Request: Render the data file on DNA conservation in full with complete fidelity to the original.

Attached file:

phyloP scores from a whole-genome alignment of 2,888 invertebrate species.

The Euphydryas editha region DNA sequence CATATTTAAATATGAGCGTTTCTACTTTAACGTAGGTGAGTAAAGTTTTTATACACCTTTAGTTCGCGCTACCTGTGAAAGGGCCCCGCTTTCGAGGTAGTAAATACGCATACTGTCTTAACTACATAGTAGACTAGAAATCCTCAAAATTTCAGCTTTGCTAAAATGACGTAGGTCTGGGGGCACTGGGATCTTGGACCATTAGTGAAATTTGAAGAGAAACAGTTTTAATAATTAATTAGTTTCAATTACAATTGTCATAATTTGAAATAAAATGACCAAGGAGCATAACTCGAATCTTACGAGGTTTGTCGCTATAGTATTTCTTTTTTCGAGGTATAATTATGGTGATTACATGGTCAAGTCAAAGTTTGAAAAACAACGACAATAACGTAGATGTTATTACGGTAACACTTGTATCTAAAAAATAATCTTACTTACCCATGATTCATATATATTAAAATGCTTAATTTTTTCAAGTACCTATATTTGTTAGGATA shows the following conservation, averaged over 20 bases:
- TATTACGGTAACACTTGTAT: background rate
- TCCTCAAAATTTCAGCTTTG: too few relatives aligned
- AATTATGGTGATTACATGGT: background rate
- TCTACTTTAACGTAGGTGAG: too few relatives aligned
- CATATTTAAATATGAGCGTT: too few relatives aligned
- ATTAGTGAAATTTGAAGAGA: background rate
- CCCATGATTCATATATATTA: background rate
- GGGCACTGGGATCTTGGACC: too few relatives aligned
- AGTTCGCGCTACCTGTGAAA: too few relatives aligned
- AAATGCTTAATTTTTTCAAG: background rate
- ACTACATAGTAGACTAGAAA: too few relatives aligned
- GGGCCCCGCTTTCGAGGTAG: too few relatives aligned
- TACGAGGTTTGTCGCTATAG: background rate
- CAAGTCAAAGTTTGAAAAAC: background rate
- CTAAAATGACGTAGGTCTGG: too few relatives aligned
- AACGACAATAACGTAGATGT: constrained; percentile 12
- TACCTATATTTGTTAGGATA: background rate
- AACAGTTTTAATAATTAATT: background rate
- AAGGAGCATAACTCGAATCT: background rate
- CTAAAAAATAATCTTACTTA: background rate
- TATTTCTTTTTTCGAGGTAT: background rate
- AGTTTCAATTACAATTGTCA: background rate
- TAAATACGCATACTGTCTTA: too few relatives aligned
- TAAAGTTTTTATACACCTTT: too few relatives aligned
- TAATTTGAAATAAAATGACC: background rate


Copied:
phyloP scores from a whole-genome alignment of 2,888 invertebrate species.

The Euphydryas editha region DNA sequence CATATTTAAATATGAGCGTTTCTACTTTAACGTAGGTGAGTAAAGTTTTTATACACCTTTAGTTCGCGCTACCTGTGAAAGGGCCCCGCTTTCGAGGTAGTAAATACGCATACTGTCTTAACTACATAGTAGACTAGAAATCCTCAAAATTTCAGCTTTGCTAAAATGACGTAGGTCTGGGGGCACTGGGATCTTGGACCATTAGTGAAATTTGAAGAGAAACAGTTTTAATAATTAATTAGTTTCAATTACAATTGTCATAATTTGAAATAAAATGACCAAGGAGCATAACTCGAATCTTACGAGGTTTGTCGCTATAGTATTTCTTTTTTCGAGGTATAATTATGGTGATTACATGGTCAAGTCAAAGTTTGAAAAACAACGACAATAACGTAGATGTTATTACGGTAACACTTGTATCTAAAAAATAATCTTACTTACCCATGATTCATATATATTAAAATGCTTAATTTTTTCAAGTACCTATATTTGTTAGGATA shows the following conservation, averaged over 20 bases:
- TATTACGGTAACACTTGTAT: background rate
- TCCTCAAAATTTCAGCTTTG: too few relatives aligned
- AATTATGGTGATTACATGGT: background rate
- TCTACTTTAACGTAGGTGAG: too few relatives aligned
- CATATTTAAATATGAGCGTT: too few relatives aligned
- ATTAGTGAAATTTGAAGAGA: background rate
- CCCATGATTCATATATATTA: background rate
- GGGCACTGGGATCTTGGACC: too few relatives aligned
- AGTTCGCGCTACCTGTGAAA: too few relatives aligned
- AAATGCTTAATTTTTTCAAG: background rate
- ACTACATAGTAGACTAGAAA: too few relatives aligned
- GGGCCCCGCTTTCGAGGTAG: too few relatives aligned
- TACGAGGTTTGTCGCTATAG: background rate
- CAAGTCAAAGTTTGAAAAAC: background rate
- CTAAAATGACGTAGGTCTGG: too few relatives aligned
- AACGACAATAACGTAGATGT: constrained; percentile 12
- TACCTATATTTGTTAGGATA: background rate
- AACAGTTTTAATAATTAATT: background rate
- AAGGAGCATAACTCGAATCT: background rate
- CTAAAAAATAATCTTACTTA: background rate
- TATTTCTTTTTTCGAGGTAT: background rate
- AGTTTCAATTACAATTGTCA: background rate
- TAAATACGCATACTGTCTTA: too few relatives aligned
- TAAAGTTTTTATACACCTTT: too few relatives aligned
- TAATTTGAAATAAAATGACC: background rate